Throughout your career at Nomura, you have been based in London, Tokyo and now Hong Kong. What’s the rationale behind your recent move?
It’s no coincidence that Nomura has recently relocated several senior executives to Hong Kong as part of our new management’s strategy to broaden and strengthen the firm’s platform in the region. As Asia’s global investment bank, we are in a unique position to build on our home advantage and capitalise on the long-term growth opportunities here. Hong Kong is one of the most dynamic financial centres in the world and from my perspective, a natural base from which to drive the next phase of Nomura’s M&A business.
Do you think outbound M&A from Asia will remain as robust in 2013 as it was in 2012?
Outbound M&A from Asia is set to be a key ongoing trend in 2013. Across the board, Asian companies are looking towards developed economies where they can take advantage of low valuations to pick up interesting assets. You will see more long-term investments similar to CKI’s acquisition of Wales and West Utilities in the UK where the business offers stable cash flows from an infrastructure asset in a well regulated market. However, given the decline in the overall macro environment, buyers will be more cautious and will take a closer look at the underlying performance of the asset. The good news is that the Western world offers the right balance of medium risk and medium return, so we expect more deals to get done.
A big theme for 2013 will be outbound deals from Japan. Japanese companies are hungry for growth opportunities overseas and the current yen exchange rate makes acquisitions appealing. If you look at the numbers, Japan has become the second largest acquirer nation behind the US over the last twelve months and is steadily growing in importance.
For China, the headline transactions remain SOE-driven resources deals, but do you think we will also see an increasing number of smaller, non-SOE outbound M&A deals in 2013 that are about Chinese companies injecting capital in distressed assets abroad?
SOEs are still a significant driver of outbound deal activity from China but we are slowly seeing the emergence of private corporates. We expect this to continue but at a gradual pace. For example, Nomura worked on a recent transaction for Weichai Power [which is a state-owned entity] who acquired a stake in Kion, Europe’s leader in industrial forklift truck production. This deal was one of the largest-ever outbound M&A transactions from China into the industrial space. I think corporates will remain cautious about investing in distressed situations. These will be of more interest to specialist players such as hedge funds and private equity sponsors.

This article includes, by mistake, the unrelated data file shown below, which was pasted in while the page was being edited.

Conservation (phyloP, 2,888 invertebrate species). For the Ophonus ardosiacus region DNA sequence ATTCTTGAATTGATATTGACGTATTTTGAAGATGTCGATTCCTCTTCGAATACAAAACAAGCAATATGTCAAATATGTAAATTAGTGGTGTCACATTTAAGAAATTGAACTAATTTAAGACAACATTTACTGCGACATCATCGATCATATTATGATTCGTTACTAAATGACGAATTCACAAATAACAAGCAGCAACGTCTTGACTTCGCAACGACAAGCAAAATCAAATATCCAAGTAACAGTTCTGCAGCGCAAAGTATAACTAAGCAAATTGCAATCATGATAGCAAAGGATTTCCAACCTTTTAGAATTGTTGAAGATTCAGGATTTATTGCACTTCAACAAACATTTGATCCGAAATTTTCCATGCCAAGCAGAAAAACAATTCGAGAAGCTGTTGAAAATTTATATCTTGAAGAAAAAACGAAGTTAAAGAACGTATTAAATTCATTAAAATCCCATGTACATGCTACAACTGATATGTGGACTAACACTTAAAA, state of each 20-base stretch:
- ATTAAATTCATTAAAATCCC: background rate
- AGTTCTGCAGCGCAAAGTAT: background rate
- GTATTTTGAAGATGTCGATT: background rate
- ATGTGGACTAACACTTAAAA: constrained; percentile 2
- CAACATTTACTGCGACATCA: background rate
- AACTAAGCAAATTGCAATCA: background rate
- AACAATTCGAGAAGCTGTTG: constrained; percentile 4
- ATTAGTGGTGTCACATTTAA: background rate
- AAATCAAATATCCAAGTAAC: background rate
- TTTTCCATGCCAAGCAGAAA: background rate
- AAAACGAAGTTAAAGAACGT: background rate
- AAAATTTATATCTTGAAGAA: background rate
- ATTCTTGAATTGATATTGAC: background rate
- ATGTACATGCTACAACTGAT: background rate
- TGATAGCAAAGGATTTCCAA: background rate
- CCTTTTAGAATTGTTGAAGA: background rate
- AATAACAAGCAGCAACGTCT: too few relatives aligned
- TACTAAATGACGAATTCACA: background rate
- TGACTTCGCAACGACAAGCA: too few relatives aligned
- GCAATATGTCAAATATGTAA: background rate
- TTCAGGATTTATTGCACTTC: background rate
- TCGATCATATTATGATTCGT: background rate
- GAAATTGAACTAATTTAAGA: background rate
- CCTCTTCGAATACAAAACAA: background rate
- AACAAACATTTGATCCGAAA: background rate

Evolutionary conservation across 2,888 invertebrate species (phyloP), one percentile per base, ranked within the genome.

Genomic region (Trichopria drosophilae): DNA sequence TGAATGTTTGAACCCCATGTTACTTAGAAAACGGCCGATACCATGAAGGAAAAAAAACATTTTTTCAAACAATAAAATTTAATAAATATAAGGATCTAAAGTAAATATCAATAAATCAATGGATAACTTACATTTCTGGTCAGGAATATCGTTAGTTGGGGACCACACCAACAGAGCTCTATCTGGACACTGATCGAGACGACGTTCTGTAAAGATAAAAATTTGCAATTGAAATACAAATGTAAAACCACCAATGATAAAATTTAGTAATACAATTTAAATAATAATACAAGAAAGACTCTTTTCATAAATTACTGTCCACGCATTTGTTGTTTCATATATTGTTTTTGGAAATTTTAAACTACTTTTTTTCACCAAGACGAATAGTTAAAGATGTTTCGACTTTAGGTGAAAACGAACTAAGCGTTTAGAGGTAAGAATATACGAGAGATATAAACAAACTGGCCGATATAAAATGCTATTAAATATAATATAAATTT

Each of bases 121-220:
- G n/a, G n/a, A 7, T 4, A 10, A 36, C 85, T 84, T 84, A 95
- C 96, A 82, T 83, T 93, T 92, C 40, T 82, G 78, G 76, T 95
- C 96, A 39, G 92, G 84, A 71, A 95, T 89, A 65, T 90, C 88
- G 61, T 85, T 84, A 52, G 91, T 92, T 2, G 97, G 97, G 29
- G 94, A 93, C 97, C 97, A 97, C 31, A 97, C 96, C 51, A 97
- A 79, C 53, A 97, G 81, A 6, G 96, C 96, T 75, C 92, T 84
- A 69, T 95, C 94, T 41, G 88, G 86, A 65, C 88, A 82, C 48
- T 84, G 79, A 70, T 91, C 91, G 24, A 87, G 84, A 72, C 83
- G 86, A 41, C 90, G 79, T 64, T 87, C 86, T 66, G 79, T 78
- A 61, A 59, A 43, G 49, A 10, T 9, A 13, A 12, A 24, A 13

Are Europe and the US more or less open to China’s overtures now that liquidity is an issue in Europe and China presents itself as cash-rich?
When I was first based in Europe in the 90s there was still a lot of protectionism. During the past 10 to 15 years, the mindset in Europe has shifted away from the belief that domestic solutions are the best way to protect national interests. European companies and politicians are less sensitive now and more receptive to bids when the deal makes financial sense and offers good value. In the US, there is clearly more sensitivity towards deals that could have an impact on national security. It is relatively open, but not to the same extent as Europe. However, the Chinese are mindful of these sensitivities and are much more careful. Although, this hasn’t deterred them and they are always open to the right opportunities, not just in the US but opportunities globally as well.